The fifth film to feature the Jack Ryan character, this instalment attempts to rebrand its hunky spy for a new decade. We meet him as a budding university student in 2001, before the 9/11 attacks prompt him to sign up and head off to war, eventuating in an act of heroism that leads to his recruitment into the C.I.A.
Following turns by Alec Baldwin, Harrison Ford, and Ben Affeck as the titular Ryan, Chris Pine brings some of his Captain Kirk charisma to the role, but Ryan is a much more sensible hero than Kirk, and ultimately a bit of a blank slate. As his stock love interest Cathy, Keira Knightly feels somewhat out of place, only seeming engaged when tangling with the film’s villain, played by Kenneth Branagh (who also directed).
As shady Russian businessman Viktor Cherevin, Branagh has given himself the most interesting character in the film, and he makes the strongest impression, radiating an oily menace. Adding some gravitas to proceedings as Ryan’s boss is Kevin Costner, now comfortably enjoying the Wise Older Mentor phase of his career.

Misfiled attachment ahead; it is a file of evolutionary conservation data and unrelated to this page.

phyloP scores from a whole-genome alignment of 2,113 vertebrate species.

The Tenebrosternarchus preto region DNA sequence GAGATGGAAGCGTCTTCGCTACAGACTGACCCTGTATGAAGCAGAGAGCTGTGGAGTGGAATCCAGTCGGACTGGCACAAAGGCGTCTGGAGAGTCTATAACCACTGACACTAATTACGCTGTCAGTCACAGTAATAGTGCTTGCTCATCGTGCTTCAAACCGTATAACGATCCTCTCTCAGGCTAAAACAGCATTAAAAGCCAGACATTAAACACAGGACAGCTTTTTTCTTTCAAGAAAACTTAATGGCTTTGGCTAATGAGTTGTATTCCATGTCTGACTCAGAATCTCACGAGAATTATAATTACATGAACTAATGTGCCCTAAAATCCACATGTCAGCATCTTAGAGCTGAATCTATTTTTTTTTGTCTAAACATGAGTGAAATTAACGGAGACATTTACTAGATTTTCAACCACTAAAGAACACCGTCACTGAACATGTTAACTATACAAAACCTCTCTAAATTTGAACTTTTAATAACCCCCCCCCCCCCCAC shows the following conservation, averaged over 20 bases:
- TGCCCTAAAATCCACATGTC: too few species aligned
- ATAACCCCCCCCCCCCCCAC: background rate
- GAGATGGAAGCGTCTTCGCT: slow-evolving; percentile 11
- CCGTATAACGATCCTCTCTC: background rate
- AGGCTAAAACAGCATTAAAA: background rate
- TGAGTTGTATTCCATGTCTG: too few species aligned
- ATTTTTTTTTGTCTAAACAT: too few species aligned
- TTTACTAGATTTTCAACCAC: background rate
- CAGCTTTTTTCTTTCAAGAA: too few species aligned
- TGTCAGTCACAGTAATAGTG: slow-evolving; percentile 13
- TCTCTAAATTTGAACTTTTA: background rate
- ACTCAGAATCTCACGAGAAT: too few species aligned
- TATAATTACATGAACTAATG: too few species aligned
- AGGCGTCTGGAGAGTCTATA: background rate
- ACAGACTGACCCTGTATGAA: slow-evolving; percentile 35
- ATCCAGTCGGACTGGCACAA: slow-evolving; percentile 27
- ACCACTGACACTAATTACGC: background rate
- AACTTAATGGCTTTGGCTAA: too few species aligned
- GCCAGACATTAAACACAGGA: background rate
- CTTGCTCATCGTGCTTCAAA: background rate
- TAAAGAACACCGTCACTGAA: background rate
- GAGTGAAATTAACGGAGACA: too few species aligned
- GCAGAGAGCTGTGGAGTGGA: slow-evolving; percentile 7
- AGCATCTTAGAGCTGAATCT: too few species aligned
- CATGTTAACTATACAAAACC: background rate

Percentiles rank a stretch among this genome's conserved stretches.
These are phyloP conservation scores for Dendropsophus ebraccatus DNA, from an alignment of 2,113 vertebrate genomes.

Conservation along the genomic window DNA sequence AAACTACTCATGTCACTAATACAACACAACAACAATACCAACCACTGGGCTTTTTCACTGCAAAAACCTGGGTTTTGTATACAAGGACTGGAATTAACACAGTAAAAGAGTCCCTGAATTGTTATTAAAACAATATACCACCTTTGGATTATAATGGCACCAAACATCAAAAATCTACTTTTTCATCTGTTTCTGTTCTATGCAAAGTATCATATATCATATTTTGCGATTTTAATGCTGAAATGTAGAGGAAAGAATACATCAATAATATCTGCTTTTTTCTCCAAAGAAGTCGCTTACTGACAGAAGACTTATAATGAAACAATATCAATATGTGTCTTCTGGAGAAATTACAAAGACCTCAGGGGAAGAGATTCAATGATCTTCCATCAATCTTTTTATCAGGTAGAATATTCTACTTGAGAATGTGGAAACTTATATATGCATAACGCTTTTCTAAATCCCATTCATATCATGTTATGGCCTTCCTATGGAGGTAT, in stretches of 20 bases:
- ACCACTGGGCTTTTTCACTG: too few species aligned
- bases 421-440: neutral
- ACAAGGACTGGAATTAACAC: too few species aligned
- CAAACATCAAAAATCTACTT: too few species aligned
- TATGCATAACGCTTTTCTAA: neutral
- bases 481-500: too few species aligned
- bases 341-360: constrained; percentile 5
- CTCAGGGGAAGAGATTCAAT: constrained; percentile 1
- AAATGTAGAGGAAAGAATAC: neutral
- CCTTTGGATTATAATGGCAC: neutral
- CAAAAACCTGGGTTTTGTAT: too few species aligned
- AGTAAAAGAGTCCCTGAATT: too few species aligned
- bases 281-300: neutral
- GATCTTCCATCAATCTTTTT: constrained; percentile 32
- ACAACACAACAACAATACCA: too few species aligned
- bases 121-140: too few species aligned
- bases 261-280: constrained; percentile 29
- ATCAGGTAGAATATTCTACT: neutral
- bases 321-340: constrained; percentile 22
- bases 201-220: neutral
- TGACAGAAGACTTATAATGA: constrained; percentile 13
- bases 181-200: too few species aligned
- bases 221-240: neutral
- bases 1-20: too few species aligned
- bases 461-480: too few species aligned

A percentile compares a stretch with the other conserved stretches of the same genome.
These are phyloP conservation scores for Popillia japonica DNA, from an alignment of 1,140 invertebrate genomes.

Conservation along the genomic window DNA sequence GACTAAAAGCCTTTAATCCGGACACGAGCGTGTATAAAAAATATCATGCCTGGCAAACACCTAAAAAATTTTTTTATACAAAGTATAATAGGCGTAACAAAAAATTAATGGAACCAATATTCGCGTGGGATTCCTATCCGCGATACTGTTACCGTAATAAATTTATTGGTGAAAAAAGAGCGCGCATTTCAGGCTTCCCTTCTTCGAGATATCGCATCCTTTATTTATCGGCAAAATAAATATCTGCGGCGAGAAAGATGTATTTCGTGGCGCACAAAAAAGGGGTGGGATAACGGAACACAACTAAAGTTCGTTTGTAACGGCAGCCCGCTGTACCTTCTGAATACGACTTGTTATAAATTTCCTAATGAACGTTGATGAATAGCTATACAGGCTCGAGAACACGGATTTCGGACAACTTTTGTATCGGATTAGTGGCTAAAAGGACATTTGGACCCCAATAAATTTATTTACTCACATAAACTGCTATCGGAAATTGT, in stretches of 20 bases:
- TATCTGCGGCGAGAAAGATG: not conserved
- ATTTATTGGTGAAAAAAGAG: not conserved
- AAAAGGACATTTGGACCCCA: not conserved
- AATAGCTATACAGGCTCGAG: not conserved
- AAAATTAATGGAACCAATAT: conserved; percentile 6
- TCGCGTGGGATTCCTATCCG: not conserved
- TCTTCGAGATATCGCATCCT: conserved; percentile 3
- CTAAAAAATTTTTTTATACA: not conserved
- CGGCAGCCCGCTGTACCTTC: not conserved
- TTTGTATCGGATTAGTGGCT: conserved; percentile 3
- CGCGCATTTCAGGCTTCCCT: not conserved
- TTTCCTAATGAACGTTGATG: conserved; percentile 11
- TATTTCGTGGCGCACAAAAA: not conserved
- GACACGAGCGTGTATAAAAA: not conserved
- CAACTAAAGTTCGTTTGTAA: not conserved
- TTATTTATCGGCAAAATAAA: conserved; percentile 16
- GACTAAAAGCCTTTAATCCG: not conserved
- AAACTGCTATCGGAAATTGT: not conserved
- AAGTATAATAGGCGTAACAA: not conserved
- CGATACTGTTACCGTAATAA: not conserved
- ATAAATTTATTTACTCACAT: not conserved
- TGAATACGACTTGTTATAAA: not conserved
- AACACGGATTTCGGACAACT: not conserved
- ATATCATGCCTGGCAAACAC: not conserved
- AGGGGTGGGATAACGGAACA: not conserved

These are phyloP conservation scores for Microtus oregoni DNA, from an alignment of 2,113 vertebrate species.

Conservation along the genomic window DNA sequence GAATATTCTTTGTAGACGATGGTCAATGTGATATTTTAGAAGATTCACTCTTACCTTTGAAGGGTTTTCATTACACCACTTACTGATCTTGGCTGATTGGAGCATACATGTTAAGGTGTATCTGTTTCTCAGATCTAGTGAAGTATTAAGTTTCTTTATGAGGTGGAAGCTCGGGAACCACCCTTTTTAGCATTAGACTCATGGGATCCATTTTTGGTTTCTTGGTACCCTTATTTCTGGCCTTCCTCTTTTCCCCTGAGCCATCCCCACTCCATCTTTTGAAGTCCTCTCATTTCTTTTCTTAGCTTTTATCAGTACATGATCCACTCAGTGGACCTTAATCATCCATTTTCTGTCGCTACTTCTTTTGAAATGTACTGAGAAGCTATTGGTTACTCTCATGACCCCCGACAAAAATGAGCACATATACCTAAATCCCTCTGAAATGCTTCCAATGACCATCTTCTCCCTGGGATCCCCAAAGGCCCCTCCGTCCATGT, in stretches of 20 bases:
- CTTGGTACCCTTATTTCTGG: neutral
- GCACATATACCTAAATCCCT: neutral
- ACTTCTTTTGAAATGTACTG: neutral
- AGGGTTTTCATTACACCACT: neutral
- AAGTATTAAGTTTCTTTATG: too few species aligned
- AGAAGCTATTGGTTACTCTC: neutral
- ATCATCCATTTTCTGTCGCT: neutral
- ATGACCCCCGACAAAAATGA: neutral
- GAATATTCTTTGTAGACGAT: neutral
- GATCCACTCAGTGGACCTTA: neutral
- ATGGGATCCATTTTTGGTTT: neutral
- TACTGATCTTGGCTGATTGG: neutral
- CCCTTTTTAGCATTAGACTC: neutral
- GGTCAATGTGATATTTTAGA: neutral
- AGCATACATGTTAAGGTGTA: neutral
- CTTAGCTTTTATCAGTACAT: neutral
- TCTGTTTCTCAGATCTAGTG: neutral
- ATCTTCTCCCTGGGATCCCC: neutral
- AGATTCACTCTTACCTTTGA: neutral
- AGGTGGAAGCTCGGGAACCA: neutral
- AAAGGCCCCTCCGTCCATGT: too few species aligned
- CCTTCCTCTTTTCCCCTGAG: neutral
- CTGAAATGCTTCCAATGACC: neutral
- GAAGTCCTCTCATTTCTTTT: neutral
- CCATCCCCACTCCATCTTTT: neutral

Branagh’s direction is never flashy, and he proves to be a dab hand at generating tension during the middle third of the film. It’s refreshing to see a thriller so unreliant on action sequences, instead choosing to focus on the quieter aspects of espionage, but it’s a shame that when the fight/chase scenes arrive they are so perfunctory, and occasionally downright sloppy.
Despite this, Shadow Recruit endears simply by being a solidly put together thriller. It’s never over-ambitious, content to be an easily digestible little bit of entertainment. As a fresh start for the character, it’s a modest success.
‘Jack Ryan: Shadow Recruit’ Movie Review